You can bet that the Clinton Administration will use the
substitution of another African, Kofi Annan, for Boutros Boutros-Ghali
as UN Secretary General as an excuse to try to bamboozle Congress to
pony up a extra billion dollars in handouts to the United Nations.
Congress should assert its appropriations authority and say no.
The notion that we "owe" the UN $1.2 billion (some say $1.7
billion) in back assessments is ridiculous. For years, we've been
paying 25 percent of the budget while being treated like a Third World
Sob stories about the UN's "financial crisis" deserve a belly
laugh. The UN's cash shortage is caused by its corrupt and extravagant
spending, not by a backsliding or penurious United States.
The general annual UN budget has expanded from $20 million and
1,500 employees in 1945, to $10 billion and 50,000 employees today. Of
this, U.S. taxpayers are contributing an estimated $4 billion a year.
Although we have the power of the Security Council veto, for the
most part the United States has played the role of just one vote among
185 in the General Assembly. The other countries even ganged up and
voted the U.S. off of the Advisory Committee on Administrative and
Budgetary Questions which makes up the UN budgets.
The United States is assessed 25 percent of the UN's general
budget, double that of any other nation. Japan is assessed 12.45
percent, the United Kingdom 8.93 percent, and more than 90 countries
only 0.01 percent each.
When he was Secretary General, Boutros-Ghali endorsed the notion
that the UN should impose global taxes in order to relieve the UN of
any accountability for contributions from its member nations. The
first thing Madeleine Albright should do is demand that UN Secretary
General Annan repudiate that impudent suggestion.
In addition, the UN "peacekeeping" budget has expanded from $700
million in 1990 to $3.5 billion today. The UN assesses the United
States 31.7 percent of the "peacekeeping" budget (U.S. law now limits
us to 25 percent), compared with 8.5 percent for Russia, 6.3 percent
for the United Kingdom, and 7.6 percent for France, all of whom have
more direct interest in the various UN expeditions than we have.
The Clinton Administration, having succeeded in dumping Boutros-Ghali, will now claim that we should pay our "peacekeeping arrears" so
that we can demand fiscal reform. That puts the cart before the horse;
if we fork over the cash first, we'll never get reform.
The United States is the only country that really wants UN reform.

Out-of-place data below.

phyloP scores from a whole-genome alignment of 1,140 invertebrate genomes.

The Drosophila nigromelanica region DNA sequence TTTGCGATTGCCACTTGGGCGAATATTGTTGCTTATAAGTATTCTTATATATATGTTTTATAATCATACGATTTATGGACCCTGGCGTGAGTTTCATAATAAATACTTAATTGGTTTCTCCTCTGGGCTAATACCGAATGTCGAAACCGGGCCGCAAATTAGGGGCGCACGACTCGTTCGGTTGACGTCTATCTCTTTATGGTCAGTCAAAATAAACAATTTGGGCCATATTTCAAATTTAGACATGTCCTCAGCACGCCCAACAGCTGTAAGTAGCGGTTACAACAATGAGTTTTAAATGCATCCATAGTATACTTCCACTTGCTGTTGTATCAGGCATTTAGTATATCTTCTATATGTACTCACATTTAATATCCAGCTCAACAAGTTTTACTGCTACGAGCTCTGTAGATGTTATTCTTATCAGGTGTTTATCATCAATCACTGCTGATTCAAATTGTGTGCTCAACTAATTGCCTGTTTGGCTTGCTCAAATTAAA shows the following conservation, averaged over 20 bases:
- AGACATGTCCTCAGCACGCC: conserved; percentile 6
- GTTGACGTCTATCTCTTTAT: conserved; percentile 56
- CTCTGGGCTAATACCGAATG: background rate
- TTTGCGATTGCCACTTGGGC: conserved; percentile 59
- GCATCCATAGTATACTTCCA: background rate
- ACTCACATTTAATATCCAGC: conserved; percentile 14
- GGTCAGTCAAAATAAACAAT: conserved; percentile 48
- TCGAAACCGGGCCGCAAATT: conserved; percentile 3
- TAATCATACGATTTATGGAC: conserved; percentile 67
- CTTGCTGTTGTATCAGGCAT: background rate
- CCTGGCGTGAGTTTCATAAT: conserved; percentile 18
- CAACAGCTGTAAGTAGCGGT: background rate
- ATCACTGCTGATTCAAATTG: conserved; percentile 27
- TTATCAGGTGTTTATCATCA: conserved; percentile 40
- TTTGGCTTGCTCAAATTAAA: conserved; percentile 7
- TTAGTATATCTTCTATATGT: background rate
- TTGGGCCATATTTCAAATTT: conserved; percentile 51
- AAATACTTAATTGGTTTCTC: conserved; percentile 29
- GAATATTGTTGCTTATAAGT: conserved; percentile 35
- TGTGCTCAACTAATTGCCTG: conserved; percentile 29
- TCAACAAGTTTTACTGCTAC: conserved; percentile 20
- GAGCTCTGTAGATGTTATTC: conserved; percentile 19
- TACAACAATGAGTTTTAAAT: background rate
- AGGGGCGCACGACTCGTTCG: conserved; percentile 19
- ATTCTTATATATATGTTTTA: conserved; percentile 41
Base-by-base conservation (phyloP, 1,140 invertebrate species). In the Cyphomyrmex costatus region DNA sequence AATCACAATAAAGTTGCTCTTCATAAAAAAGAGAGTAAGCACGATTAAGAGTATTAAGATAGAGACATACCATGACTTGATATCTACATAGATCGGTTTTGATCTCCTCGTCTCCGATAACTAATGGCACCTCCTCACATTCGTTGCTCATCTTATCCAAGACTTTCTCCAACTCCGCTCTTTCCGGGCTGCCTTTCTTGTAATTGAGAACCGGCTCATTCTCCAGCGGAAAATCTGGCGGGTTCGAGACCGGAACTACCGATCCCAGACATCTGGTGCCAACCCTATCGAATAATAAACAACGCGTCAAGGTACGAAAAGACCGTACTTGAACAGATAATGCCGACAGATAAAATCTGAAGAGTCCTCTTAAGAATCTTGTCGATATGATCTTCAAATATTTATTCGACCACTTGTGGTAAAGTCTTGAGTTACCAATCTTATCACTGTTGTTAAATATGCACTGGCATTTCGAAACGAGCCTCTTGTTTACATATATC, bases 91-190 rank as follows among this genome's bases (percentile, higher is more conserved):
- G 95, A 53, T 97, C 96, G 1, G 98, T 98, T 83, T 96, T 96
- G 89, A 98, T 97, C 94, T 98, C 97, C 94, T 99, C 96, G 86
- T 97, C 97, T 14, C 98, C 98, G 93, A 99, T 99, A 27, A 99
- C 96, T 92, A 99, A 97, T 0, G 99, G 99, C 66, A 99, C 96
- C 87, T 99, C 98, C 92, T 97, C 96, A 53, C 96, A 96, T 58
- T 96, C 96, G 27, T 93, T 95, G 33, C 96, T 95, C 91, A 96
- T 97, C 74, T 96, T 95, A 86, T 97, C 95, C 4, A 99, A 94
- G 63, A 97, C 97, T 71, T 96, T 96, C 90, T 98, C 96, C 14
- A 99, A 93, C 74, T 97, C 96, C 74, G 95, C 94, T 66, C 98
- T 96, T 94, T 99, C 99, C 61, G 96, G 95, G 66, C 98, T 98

Most of the others are not spending their own money, they are spending
ours, and their overpaid UN representatives feel threatened by American
ideas of fiscal integrity.
The arrogant UN bureaucrats didn't even pay lip service to reform
until Rep. Joe Scarborough (R-FL) introduced his bill called the United
Nations Withdrawal Act. It would require the United States to withdraw
from the UN by the year 2000, while retaining membership in a few
In 1984, Congress passed the Kassebaum-Solomon amendment to try to
force the UN to impose fiscal discipline on itself. The effort failed.
The Omnibus Appropriations bill passed by the 104th Congress
included a provision that withholds payments of so-called U.S. arrears
unless the UN meets two of three specific reforms:
- the UN budget
must be less than the $2.6 billion 1996-97 budget,
- the UN
Secretariat staff must be reduced by 10 percent, and
- the UN must
make net budget cuts of $100 million.
That's a wee small step in the right direction, but it's not
enough. The UN must cut its colossal bureaucracy, which is now spread
around 70 agencies doing mostly useless paper-pushing.
For starters, Congress should reduce our contribution to 20
percent of the UN budget, and we should withhold all payments until the
staff is reduced by at least 10 percent. That's the only language the
Even more important is dealing with UN mischief. Congress should
expose the fakery of UN participation in "peacekeeping" expeditions to
places where there is no peace to keep.
Under Boutros-Ghali, UN "peacekeepers" were sent to intervene in
civil wars and to carry out a nebulous new activity called nation-building. Of course, such projects are expensive and always involve
more missions, more time, more risk, and more troops than anticipated.
But the worst part is that they involve U.S. troops and U.S. risk
In faraway places where we have no national security interest.
Congress should make it clear that U.S. armed services are not UN
policemen or a UN foreign legion, and will be sent only on missions
required by the U.S. national interest and voted by Congress.
Congress should reassert its constitutional authority over the
U.S. armed services, making it clear that we will not engage in any UN
military action disguised as "peacekeeping," that U.S. troops will never
serve in UN uniform, or under UN command or UN rules of engagement, and
that no U.S. ground troops will be committed for any UN enterprise.